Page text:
When we belong to a closely knit group, it creates a foundation that supports us, sometimes throughout life. Without at least one such group, we can easily flounder.
Closely knit groups can form from different sources - family, work, organizations, charities, neighbors are a few.
A great example, and perhaps best known closely knit group, is the US Marine Corps. Esprit De Corps!
I am part of a blended family group and have come to feel, not just know, that I have five children, not just the two born to me. The mother of my three step-sons is also my close friend, along with her husband. Regardless of its unique character, over the years we have become a closely knit group.
People can become lonely in a crowd, but never need to let that happen. When we look around and see closely knit groups, they are made up of individuals who focus outside of themselves and see the lives of others.
In this group is an additional daughter and her husband, whom I see as a son-in-law. This daughter came to my business and my life 25 years ago and I have now spent as much time with her as with my birth daughter. My four sons and daughter see her as a sister as well. It happens in a closely knit group. The whole family went to Disney World a few years ago and having all my kids in one place, playing together for that week in the happiest place on earth, made it just that for me!
Not everyone at work has become a child of my own but I care about each one and celebrate their triumphs, grieve their losses, delight in their development. We are a closely knit group. We spend as much time, sometimes more, with our "work family" as we do with our actual family. We share more than business events; we have been through marriages, births, deaths, divorces, raising children, sicknesses - all the real life happenings that occur in any group, regardless of its source.
I watched our Chesapeake Rotary become more of a closely knit group when everyone worked so passionately on our new major fundraiser - The Chesapeake Wine Festival - that raised $150,000 for charity! This same group had held a spaghetti dinner fundraiser for years, which raised a few thousand dollars - at the cost of hundreds of hours of work! With so many groups in need, Scott Danner and Roland Davis developed the Festival to turn all the hours spent by so many Rotarians into this large sum of money for charity. More than charities benefitted. Club members, experiencing the joy inherent in working together for a worthy cause, became closely knit. We have already begun working on the 2011 Festival. We couldn't wait for that esprit de corps to resume!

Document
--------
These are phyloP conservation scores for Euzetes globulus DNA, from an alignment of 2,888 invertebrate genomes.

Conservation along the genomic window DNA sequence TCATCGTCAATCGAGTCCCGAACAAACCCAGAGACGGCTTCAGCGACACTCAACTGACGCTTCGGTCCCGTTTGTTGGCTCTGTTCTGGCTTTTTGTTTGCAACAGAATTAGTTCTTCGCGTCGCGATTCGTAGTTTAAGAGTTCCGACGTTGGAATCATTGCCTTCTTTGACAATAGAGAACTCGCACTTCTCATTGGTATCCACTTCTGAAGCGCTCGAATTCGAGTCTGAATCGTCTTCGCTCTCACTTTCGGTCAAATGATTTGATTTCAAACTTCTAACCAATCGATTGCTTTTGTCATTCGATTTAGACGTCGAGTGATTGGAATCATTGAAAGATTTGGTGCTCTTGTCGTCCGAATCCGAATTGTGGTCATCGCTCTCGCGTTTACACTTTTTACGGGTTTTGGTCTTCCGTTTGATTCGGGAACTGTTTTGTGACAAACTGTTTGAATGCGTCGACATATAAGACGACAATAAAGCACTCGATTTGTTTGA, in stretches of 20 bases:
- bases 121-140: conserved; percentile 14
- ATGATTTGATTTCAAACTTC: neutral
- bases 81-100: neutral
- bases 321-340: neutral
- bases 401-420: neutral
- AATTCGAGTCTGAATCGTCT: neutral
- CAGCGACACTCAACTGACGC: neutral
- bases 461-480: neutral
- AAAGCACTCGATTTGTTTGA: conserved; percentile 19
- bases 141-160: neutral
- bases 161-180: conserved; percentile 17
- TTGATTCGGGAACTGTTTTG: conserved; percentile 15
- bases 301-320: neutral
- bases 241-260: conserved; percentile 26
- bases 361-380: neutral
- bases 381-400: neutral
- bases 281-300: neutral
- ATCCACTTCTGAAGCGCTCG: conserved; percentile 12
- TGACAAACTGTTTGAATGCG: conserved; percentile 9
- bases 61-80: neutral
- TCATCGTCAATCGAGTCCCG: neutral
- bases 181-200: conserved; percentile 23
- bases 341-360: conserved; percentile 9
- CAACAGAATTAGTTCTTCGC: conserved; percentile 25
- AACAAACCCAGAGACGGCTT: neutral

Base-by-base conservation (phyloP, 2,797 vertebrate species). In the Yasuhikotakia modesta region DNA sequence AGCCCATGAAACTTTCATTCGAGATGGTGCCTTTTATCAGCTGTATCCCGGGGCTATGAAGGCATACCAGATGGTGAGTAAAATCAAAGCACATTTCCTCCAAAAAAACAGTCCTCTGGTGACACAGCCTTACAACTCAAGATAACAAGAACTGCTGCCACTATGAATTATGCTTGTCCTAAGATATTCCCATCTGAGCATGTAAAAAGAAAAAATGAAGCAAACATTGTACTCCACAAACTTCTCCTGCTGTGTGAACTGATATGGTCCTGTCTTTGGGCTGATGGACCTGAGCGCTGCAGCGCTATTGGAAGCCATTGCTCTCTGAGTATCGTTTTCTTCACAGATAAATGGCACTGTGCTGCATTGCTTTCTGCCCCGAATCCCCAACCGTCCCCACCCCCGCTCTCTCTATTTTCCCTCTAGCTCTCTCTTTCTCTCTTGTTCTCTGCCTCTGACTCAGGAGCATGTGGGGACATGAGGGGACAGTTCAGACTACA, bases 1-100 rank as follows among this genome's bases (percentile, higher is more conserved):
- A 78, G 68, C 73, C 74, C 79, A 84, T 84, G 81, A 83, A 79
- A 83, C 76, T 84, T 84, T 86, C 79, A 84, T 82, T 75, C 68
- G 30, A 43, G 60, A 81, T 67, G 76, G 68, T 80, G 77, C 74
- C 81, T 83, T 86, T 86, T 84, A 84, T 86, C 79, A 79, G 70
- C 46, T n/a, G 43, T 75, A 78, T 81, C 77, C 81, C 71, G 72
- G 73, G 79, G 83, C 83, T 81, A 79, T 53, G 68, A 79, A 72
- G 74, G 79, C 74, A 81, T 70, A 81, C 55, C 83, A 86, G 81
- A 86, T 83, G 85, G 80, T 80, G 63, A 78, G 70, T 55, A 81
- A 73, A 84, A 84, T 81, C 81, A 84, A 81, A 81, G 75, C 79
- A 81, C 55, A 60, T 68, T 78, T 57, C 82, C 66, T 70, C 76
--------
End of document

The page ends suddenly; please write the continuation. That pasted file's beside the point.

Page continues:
People can become lonely in a crowd, but never need to let that happen. When we look around and see closely knit groups, they are made up of individuals who focus outside of themselves and see the lives of others. They want to give of themselves. Receiving is the unexpected prize. Everywhere they look, they will find groups who welcome such a person.
I count my closely knit groups as my riches in life.
Jean Loxley-Barnard has been a writer all her life and studied both sociology and psychology at George Washington University where she earned a B.A. Her company, The Shopper, Inc., encompasses all the Loxley-Barnard family publications - The Shopper Magazines and Doctor to Doctor Magazine. She has been in the advertising, consulting and publishing business for 39 years.
A Vision of Youth
Out the Windowby Breonna Loxley
Our Stories - Unique or Universal?by Jean Loxley-Barnard
content updated through trying timesby Terry Young
On The Front Porch With You
Friends from times of great changeby Rob Lauer
Mirror, Mirror on the Wall, Revisitedby Dr. Bill Austin